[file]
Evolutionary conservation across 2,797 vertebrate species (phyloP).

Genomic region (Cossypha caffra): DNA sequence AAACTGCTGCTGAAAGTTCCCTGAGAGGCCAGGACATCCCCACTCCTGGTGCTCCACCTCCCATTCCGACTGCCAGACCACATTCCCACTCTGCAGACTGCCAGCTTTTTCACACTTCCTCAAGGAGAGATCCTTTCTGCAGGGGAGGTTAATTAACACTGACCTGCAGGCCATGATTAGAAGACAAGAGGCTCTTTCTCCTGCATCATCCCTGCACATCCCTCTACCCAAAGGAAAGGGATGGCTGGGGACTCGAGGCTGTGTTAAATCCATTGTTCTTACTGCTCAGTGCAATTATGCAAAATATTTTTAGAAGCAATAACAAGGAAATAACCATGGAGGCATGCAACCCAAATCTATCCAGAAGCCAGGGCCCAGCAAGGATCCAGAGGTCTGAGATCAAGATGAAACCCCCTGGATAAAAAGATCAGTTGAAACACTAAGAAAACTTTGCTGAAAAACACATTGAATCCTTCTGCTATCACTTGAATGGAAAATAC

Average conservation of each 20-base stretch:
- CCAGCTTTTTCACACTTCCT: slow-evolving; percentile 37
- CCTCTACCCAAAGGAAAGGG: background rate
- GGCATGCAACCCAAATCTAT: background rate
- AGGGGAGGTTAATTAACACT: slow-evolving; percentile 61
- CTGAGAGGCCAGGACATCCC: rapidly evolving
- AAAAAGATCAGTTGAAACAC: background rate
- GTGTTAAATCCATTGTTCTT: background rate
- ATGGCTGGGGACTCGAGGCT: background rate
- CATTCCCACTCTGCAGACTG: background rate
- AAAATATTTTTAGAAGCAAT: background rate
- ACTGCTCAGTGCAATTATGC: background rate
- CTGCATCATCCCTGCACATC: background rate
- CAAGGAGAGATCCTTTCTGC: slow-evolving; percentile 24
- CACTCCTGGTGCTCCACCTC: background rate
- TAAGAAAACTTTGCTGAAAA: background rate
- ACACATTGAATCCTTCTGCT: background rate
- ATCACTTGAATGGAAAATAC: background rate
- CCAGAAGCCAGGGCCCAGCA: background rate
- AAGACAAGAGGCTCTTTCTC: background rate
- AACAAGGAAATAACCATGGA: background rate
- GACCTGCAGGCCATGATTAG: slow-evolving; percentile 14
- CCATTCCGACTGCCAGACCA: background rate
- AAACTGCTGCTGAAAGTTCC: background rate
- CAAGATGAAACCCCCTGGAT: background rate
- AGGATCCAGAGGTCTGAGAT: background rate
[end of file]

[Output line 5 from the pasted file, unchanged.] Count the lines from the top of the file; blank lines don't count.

- CCTCTACCCAAAGGAAAGGG: background rate